I’m interested to see what you guys come up with. Comment me back and let me know. I promise not to use yours in the competition (unless it’s REALLY good.) Or you could go to: and enter it yourself!



This post is a retraction, of sorts. I looked over my last post after a reader’s comment caught my attention. My last post was made to be sarcastic and after reading it, I realize it was not even close. No, I don’t leave my kids in my car. It was a joke. The post has been deleted.

The last few weeks have been a utter blur. Chaotic, but a blur. I have not queried agents, or checked my email or even looked at my writing (any parts of it for the matter), and obviously have not blogged.

The chaos began when I was visiting my husband in Rifle and got sick. Now, when I was a teacher, I very rarely caught the sniffles or contracted the flu because when you’re in the school system (even for the few years that I did teach), you tend to build up your immune system to fight off the day-to-day nasties. But somehow, with my kids in school and me staying at home, I seem to always be “coming down with something.” Maybe it has to do with not being at the source of the illnesses and instead getting them second hand. Maybe somehow contracting them through someone else who got it from someone else makes it worse, like the virus has mutated and grown into a wild, contagious monster.

Well, my Alvin came home one day with a headache and fever. I dosed him up with some Motrin and all was better overnight. The next day, however, my throat felt weird. Usually if I catch something I’m lucky enough for it to stay in my nose – tissues and a decongestant take care of my problems most days. But the throat, on the other hand, is a completely different animal. Drops and medicine don’t do a thing. And it kept getting worse. One morning I woke up feeling hung over (I rarely drink) with heartburn (that I only get when I’m pregnant) and a feeling that a large piece of dinner the night before was stuck in my throat.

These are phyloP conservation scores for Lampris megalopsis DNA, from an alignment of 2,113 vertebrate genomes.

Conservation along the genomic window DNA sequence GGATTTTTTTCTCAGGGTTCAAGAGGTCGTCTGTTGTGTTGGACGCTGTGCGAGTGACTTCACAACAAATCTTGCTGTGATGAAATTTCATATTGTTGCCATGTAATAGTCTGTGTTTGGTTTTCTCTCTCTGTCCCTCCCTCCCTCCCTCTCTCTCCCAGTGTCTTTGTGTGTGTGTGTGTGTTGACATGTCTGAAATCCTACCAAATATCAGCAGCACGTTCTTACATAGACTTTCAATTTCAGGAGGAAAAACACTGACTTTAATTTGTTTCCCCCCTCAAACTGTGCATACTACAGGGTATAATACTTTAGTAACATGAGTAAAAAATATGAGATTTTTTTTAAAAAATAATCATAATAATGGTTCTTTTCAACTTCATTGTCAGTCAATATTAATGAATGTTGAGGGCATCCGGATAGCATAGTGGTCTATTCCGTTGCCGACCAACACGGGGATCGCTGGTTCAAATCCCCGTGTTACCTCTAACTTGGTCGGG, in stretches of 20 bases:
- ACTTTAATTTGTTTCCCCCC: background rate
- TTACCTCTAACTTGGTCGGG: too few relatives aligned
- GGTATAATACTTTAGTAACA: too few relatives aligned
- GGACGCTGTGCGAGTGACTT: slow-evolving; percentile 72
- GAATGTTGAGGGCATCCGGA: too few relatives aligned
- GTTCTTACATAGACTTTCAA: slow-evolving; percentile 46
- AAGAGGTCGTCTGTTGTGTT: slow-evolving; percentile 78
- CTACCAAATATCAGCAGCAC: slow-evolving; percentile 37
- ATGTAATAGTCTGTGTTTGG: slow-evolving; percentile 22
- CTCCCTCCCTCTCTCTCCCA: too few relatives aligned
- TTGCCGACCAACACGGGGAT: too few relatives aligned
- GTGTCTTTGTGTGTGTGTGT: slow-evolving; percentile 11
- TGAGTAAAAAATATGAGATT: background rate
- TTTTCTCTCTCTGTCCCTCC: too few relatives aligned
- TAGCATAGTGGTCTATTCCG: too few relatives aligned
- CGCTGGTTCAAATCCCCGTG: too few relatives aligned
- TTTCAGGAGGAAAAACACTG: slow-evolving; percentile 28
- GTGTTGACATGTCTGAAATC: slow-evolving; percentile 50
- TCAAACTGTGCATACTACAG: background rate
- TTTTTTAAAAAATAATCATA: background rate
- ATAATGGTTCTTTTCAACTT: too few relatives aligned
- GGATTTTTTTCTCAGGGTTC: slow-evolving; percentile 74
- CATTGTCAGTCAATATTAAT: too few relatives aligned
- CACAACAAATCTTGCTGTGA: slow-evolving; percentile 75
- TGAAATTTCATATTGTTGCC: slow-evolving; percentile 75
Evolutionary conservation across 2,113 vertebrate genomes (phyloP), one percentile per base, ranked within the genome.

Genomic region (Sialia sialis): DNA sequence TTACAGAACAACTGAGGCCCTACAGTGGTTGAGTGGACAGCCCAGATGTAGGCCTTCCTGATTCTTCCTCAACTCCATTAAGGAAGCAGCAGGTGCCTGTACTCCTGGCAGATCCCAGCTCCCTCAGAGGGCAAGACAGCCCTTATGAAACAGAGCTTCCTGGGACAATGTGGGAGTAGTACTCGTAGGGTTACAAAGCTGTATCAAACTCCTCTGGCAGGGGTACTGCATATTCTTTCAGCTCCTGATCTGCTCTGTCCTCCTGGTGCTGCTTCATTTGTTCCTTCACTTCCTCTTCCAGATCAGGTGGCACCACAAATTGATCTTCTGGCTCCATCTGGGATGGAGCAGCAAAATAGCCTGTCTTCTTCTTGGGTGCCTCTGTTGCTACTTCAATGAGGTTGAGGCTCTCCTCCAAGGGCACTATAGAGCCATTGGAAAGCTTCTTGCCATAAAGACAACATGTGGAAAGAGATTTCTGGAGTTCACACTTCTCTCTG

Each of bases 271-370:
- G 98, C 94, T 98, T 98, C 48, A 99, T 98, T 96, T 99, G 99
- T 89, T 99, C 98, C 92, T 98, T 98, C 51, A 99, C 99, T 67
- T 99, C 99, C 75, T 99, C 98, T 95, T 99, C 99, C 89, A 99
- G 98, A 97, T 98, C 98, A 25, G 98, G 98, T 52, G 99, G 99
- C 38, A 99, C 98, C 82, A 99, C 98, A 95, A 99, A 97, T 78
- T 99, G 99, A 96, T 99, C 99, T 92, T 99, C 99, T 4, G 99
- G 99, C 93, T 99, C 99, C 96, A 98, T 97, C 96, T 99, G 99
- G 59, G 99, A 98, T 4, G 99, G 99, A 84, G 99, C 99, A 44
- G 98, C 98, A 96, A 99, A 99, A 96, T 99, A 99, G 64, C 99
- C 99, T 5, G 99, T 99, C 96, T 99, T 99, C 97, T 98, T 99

I knew then that I was in trouble. I had strep throat nine times in college. I pulled myself from the bed then, wobbled into the bathroom and confirmed the white puss pockets on my throat. I went to the doctor, told them what I had, got some penicillin and a few days later, I was COMPLETELY recovered. Thanks goodness. Thank you, Alexander Fleming and his crew for “accidently” inventing the mold. The story is short and kind of interesting, if you’re curious:

So, no, I didn’t get any writing done that week.

The week after that was packing/moving week. My hubby and I found a nice house in Rifle where we could, you know, actually live TOGETHER, like normal married couples with kids. The week after that was the get-settled-in week and even though there are still boxes to be unpacked and furniture to buy, I could not deny my hands their need to click on the computer keys.

Writing is a muscle that absolutely has to be worked, and overworked. Denying it for weeks at a time makes it weak and soft, like a body builder who one day just stops. The muscle turns to this loose, squishy thing that is worse than if it was never worked on in the first place. I don’t need my writing to get any more squishy than it already is; I have a hard enough time trying to get people to read it in the first place.

So my goal this week is to jump back into the number one thing that I love to do, even if it is only in fifteen-minute intervals between unpacking and switching over bills and forwarding mail and setting my kids set up at another school and finding the stores that take double coupons and breathing.

Because, we all find time to do the things that are important to us, even if other things suffer for it. Like, personal hygenie or dirty dishes. Which are probably things I should go take of right now…

Right after I go watch The Bachelor that I recorded last night. Because THAT is my first priority today.